This morning my wife shared a video with me from a Japanese “pop” group that calls itself World Order. I posted the “New York City” version on my Facebook page, along with another version that was shot in Tokyo, Japan, which is where the group hails from.
My blogging friend Deacon Greg Kandra, whom I sent the video and back story to, posted it on his blog The Deacon’s Bench. You may have seen it and enjoyed it there.
I, of course, can’t speak a lick of Japanese beyond “yes” and “hello,” so I have no idea what the lyrics, that the singer/leader Genki Sudo is warbling here, mean. I only know that this tune is stuck in my head, and I like it.
I also like the visual performance— alot! To me, see, this is performance art of a very high caliber. Though Sudo’s group, called World Order, is labeled as being a part of “popular culture,” I can’t help but look at their art through the lens of Catholicism, and from a contrarian perspective as a result. You see, this is how I look at everything now.
The Lenten season, you know, is right around the corner, and another blogging friend, Elizabeth Scalia, manager of the Catholic Portal at the website Patheos, announced that to help us prepare for Lent, a new columnist has come on board there. It is Fr. Dwight Longenecker, who will be posting twice weekly under the heading Slubgrip Instructs. The posts (I believe) will be based on Fr. Dwight’s book entitled The Gargoyle Code, which is inspired by author C.S. Lewis’ The Screwtape Letters, but modernized and specifically adapted for Catholics.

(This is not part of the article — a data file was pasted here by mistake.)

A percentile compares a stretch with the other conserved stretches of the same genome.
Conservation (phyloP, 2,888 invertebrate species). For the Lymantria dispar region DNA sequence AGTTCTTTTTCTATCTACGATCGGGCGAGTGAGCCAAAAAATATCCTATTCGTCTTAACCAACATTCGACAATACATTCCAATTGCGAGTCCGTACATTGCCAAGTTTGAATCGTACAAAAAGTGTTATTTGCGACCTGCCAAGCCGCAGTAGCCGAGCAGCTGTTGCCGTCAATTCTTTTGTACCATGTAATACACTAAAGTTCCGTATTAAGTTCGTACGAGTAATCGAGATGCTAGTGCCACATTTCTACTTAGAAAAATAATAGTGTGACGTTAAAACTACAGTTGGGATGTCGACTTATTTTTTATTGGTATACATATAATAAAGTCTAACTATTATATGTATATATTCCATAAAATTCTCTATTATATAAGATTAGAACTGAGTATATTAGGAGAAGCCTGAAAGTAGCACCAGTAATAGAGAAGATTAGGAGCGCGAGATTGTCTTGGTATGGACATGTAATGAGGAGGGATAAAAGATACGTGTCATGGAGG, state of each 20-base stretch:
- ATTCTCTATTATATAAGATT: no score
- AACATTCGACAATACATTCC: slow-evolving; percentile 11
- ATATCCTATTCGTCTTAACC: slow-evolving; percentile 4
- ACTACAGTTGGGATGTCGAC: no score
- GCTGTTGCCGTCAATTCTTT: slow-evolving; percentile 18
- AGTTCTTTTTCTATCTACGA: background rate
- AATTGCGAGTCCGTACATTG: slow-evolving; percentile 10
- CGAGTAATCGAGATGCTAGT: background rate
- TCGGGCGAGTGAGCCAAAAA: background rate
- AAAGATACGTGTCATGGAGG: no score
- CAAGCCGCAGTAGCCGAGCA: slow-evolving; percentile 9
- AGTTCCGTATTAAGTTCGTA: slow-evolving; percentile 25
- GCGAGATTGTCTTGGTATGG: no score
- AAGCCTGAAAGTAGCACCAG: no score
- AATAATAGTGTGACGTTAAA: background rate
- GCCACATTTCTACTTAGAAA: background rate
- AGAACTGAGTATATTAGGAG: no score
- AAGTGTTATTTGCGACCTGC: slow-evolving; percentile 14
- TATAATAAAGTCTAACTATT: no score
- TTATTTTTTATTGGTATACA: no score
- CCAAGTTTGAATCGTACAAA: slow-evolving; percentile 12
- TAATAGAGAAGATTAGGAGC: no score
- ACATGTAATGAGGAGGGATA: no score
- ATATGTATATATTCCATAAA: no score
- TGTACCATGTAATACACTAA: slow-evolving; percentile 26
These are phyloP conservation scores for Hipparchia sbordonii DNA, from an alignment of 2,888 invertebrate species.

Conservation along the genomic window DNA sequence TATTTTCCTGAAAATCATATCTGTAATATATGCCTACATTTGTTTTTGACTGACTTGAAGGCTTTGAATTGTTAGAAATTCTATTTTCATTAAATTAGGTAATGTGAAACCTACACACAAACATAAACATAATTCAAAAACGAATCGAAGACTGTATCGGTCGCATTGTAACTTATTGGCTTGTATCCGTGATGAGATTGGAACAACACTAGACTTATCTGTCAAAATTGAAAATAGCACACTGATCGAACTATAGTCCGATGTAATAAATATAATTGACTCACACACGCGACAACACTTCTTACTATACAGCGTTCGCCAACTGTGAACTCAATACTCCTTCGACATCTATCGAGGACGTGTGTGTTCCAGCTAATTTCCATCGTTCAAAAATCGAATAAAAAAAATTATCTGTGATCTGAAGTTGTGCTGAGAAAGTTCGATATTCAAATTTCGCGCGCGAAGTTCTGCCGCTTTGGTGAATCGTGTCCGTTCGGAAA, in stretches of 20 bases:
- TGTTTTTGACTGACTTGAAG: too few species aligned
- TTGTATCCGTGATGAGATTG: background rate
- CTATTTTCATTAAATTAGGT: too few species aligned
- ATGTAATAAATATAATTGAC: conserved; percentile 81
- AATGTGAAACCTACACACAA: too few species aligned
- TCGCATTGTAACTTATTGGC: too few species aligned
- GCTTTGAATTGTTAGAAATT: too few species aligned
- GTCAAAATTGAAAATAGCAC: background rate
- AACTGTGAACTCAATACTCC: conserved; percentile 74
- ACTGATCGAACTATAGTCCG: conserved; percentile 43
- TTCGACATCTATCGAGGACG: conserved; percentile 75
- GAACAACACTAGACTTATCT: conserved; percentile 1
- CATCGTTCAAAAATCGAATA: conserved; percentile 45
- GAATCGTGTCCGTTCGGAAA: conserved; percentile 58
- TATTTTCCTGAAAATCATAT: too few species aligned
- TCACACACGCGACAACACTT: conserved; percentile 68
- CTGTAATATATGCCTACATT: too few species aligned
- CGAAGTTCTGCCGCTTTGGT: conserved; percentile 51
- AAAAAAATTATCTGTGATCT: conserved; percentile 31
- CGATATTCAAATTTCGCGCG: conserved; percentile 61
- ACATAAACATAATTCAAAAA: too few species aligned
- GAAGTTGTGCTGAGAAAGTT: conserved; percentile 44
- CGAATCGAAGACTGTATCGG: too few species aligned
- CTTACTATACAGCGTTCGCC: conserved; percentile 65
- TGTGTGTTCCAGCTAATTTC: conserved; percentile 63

Blogger Eric Sammons reviewed Fr. D’s book over at his blog last year. The first installment at Patheos is up and it is about “the purpose of popular culture.” I suggest you go read it just like I would recommend that you read The Art of War, by Sun Tzu. But I also suggest that you approach popular culture from what military strategist B.H. Liddell Hart called “the indirect approach.” I call it viewing popular culture from an oblique perspective. Here is what I mean.
View and enjoy the video below by Sudo’s group. Shot in Tokyo with five dancers, notice how most of the adults ignore Sudo & Company. The adults are very focused on “adult stuff” almost to the point that they don’t even see Sudo & the gang. While you are watching, notice too how the children notice and interact altogether differently with the group than the adults do. Have a look,
Uh-huh, the city is loud! Did you see the difference in the way the children and adults interacted with the artists? Here is another song by World Order, again shot in Tokyo, but with seven performers. Note the children vs. adult behaviors again,
Isn’t that great? Did you see the children on the playground? What joy, what fun, what joie de vivre! I especially enjoyed when the performers all lined up behind Sudo, and all you could see were the hands, or heads of the others. And then an adult came in and threw the light switch on. Exit stage right!
So what are you getting at Frank? Oh nothing, really, except while watching the children in these videos, obliquely you see, these words popped into my head over and over again,
Amen, I say to you, unless you turn and become like children, you will not enter the kingdom of heaven. Whoever humbles himself like this child is the greatest in the kingdom of heaven. (Matthew 18:3-4)
Do you see now what I see? Now you can go and read Fr. Dwight’s postwith the mindset of the guerilla cultural warrior that you are called to be.